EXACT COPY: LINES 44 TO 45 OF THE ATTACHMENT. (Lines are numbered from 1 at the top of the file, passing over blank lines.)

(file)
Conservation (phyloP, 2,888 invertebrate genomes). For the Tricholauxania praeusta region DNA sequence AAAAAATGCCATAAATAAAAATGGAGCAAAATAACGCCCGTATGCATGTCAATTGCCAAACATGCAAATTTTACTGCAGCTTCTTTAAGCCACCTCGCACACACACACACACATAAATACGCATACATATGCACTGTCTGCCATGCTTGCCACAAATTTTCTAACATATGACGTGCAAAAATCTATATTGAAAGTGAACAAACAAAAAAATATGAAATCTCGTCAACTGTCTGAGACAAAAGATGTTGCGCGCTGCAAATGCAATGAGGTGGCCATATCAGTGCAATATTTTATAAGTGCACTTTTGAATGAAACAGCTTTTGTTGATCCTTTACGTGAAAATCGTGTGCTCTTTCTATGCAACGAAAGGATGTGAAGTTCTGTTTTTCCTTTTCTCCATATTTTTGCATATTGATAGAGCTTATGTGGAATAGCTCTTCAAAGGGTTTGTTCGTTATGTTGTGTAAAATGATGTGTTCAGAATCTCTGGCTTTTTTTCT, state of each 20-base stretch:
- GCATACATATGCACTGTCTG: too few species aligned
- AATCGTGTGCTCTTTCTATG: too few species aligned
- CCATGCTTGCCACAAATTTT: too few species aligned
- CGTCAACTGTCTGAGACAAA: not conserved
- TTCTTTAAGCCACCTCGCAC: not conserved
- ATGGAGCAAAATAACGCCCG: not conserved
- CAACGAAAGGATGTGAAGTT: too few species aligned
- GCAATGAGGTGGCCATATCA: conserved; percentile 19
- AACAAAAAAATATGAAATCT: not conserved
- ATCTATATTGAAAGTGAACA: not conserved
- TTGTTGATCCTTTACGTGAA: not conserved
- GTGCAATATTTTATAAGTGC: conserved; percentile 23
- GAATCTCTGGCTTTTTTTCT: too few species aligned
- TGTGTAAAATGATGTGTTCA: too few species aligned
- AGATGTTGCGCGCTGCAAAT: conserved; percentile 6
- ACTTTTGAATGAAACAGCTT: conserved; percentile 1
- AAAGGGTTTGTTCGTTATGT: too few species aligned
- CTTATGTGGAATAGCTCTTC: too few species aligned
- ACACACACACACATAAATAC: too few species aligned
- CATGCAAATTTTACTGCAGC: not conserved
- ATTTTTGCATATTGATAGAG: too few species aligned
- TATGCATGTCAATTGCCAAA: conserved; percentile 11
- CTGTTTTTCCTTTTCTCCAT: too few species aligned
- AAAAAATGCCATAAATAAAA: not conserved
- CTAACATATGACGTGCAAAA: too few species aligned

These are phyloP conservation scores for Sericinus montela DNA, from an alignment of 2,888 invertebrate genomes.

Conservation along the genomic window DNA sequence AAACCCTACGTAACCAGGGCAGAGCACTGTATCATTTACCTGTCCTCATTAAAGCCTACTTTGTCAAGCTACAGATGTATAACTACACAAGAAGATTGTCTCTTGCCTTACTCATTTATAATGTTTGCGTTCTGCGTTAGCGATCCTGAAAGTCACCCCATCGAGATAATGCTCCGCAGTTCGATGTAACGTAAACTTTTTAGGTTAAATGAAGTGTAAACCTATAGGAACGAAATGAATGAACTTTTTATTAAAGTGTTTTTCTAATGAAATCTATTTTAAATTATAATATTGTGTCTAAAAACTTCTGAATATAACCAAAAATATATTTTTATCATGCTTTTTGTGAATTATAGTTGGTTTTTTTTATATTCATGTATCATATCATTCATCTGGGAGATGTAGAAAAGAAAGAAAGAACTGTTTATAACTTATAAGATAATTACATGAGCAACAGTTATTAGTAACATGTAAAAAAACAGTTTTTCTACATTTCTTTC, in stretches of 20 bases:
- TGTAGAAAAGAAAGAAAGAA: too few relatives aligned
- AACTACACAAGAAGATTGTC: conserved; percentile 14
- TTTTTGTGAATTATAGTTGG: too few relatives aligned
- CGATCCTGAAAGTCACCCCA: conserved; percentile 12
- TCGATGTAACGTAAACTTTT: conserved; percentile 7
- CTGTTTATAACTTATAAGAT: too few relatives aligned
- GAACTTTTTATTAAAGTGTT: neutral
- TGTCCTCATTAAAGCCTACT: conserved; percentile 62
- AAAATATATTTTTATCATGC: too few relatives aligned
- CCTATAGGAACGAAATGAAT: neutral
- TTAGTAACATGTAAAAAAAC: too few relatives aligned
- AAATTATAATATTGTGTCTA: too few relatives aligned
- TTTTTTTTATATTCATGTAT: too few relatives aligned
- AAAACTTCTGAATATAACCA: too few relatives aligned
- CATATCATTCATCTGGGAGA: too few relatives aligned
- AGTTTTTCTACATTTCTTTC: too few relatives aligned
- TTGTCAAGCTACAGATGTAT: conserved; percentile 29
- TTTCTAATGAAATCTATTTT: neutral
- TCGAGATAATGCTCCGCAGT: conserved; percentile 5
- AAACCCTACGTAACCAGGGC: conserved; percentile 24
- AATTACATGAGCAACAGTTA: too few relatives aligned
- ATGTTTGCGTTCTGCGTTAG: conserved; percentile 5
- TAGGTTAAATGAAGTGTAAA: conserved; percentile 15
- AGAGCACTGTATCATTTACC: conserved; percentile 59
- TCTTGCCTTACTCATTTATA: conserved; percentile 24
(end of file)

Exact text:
- AGTTTTTCTACATTTCTTTC: too few relatives aligned
- TTGTCAAGCTACAGATGTAT: conserved; percentile 29